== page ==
I was about 13 years old the first time I read the Lord of the Rings books. I was captivated by the story, but more than that, I was captivated by the fictional world it occupied. And when I discovered the Silmarillion – packed with the world’s history and lore – I was hopelessly hooked.
I’ve written before about the finality of history, how it can be comforting to study something you cannot influence at all. But I also find the history and lore of fictional worlds just as comforting – maybe even more so, as our own world is well out of it, not affected. Almost like a video game, it’s an immersive experience that’s almost consequence-free.
Lately, I’ve been enjoying YouTube videos created by people analyzing book and video game histories, answering questions and searching the source material for answers. Here are some examples.
VaatiVidya sharing some beautifully-presented Bloodborne video game lore:
Rawrist exploring Game of Thrones history (*Spoilers*):
Game of Thrones again; this time Preston Jacobs using history to examine book theories. (*Spoilers*):
I’m a writer, but I’m not a world-building sort of writer. Maybe I’m fascinated by fictional histories for this reason. Maybe I’m drawn to the sort of concentration and focus that’s necessary to be a world-builder. I know I don’t feel like I have those skills in abundance most of the time.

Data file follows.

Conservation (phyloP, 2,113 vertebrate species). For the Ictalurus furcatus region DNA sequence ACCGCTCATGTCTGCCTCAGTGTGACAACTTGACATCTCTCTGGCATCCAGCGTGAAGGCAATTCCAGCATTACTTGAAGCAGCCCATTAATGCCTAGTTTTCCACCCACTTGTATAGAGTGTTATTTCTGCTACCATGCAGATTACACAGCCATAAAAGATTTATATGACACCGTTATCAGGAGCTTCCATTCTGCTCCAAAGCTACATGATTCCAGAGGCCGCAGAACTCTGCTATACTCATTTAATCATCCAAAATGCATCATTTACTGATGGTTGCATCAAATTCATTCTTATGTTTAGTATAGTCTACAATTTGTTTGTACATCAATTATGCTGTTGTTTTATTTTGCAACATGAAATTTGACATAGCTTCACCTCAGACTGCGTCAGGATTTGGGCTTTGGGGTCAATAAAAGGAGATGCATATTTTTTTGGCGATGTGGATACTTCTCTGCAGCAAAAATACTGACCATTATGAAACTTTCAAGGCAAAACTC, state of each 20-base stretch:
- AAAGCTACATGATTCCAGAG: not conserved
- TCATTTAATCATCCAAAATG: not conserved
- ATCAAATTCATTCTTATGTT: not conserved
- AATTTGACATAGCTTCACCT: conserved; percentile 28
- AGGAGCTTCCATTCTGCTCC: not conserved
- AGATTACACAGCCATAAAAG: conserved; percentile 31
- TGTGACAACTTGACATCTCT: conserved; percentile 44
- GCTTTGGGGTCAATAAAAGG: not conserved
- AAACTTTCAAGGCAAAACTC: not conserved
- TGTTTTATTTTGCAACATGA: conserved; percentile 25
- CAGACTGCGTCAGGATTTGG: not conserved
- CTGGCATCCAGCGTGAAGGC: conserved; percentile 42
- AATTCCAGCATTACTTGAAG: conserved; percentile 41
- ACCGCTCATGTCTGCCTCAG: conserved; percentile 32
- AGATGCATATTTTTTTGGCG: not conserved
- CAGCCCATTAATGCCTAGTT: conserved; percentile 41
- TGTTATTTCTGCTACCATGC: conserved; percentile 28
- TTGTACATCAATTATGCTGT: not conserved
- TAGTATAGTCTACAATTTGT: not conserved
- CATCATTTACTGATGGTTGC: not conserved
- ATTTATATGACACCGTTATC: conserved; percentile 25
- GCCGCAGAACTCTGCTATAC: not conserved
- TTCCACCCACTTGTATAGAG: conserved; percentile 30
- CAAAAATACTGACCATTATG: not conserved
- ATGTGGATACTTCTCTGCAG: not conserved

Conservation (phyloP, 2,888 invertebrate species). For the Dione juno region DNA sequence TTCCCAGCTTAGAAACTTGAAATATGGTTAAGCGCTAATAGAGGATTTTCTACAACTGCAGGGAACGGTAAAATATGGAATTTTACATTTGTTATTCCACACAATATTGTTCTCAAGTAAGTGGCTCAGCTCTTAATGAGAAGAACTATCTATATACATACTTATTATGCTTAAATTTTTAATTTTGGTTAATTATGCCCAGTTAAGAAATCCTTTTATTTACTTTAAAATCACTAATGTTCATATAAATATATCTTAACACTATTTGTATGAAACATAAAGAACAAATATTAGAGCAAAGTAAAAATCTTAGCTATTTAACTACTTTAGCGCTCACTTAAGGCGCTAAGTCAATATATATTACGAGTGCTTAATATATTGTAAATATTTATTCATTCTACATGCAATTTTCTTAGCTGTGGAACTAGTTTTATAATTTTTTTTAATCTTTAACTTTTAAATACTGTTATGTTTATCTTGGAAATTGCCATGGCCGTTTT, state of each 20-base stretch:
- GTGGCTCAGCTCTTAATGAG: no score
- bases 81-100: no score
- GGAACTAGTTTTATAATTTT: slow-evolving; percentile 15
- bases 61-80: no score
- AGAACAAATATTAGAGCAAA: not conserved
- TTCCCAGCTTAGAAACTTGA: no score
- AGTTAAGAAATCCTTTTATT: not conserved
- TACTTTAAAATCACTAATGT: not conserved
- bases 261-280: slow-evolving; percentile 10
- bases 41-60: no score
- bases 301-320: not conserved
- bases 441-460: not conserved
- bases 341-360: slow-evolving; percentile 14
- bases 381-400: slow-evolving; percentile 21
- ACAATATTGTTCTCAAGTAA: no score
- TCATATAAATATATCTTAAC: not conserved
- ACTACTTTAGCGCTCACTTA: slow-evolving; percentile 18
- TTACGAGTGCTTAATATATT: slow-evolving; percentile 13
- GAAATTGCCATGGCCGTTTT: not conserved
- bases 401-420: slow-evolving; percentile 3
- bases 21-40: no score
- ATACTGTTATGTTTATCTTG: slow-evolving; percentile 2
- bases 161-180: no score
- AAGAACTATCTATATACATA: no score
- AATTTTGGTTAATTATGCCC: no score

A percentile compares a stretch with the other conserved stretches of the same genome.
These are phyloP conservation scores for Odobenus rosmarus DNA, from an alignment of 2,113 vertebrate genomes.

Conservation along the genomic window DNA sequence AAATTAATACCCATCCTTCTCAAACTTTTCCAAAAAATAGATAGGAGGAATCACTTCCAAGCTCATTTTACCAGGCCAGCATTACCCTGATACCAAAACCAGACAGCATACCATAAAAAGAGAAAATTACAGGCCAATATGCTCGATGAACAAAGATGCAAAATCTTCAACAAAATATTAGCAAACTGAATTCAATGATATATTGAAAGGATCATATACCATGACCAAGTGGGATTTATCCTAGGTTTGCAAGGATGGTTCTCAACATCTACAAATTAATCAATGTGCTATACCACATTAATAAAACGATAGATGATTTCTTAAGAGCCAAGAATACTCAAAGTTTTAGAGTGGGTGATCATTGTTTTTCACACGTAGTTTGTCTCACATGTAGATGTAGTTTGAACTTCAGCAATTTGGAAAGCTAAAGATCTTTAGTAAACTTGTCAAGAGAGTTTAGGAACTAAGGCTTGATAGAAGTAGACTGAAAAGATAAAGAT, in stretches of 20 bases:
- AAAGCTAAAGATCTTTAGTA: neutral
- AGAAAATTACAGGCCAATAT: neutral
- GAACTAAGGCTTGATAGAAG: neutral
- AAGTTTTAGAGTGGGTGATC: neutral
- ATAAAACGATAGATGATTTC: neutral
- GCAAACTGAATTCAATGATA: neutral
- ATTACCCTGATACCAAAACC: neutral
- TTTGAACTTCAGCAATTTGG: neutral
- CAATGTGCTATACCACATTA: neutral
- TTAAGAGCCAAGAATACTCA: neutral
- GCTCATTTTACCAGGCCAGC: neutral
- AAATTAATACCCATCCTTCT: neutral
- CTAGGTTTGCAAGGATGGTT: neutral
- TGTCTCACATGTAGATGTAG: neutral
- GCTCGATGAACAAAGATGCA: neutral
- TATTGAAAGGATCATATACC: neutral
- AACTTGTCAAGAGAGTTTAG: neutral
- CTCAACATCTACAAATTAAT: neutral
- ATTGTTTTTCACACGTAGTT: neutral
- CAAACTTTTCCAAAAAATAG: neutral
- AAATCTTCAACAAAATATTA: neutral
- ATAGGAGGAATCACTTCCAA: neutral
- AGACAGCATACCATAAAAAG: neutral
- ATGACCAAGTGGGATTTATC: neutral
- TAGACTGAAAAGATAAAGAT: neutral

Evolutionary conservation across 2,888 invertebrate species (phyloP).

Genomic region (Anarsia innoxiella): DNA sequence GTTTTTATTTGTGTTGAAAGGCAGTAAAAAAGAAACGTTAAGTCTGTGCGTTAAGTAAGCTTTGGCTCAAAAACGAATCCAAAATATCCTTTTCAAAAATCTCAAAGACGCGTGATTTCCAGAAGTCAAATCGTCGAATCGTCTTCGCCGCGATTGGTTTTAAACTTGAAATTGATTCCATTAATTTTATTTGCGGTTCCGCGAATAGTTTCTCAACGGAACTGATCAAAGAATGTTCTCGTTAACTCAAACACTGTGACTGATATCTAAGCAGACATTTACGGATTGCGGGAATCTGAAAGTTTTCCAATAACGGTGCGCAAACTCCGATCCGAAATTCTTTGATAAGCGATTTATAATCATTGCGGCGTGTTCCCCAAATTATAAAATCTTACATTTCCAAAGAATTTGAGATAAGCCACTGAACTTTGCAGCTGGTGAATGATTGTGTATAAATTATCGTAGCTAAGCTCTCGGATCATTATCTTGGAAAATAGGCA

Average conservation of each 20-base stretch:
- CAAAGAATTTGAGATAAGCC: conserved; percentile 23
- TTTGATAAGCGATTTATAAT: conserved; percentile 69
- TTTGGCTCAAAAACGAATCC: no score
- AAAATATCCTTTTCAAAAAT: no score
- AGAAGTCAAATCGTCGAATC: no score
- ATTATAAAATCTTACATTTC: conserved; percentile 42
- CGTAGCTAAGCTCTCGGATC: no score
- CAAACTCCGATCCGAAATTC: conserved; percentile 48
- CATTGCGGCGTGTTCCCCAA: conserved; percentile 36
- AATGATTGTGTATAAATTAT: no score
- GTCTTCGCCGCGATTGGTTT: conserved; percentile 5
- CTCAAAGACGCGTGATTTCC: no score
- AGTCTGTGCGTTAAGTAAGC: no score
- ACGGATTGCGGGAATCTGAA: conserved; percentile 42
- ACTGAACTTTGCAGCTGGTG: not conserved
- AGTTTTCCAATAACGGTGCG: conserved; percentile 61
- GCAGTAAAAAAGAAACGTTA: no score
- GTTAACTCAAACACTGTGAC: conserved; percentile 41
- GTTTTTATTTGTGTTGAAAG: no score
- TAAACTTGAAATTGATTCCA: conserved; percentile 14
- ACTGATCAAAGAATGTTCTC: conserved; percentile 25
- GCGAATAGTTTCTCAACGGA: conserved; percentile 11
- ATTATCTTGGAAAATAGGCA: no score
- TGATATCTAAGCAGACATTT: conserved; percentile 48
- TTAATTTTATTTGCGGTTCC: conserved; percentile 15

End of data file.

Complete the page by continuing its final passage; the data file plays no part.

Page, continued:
Also, there’s this idea that the manmade is somehow inferior to the organic, too perfect, too considered. But one thing I love about the history and lore of fictional worlds is that it’s often imperfect. In these videos, sometimes there are unanswered questions or loose ends, theories that may only lead to other theories. I like that too. It’s somehow satisfying to know that a history created by people potentially with charts and lists and beta readers at their disposal can be as messy and open to chance as real history.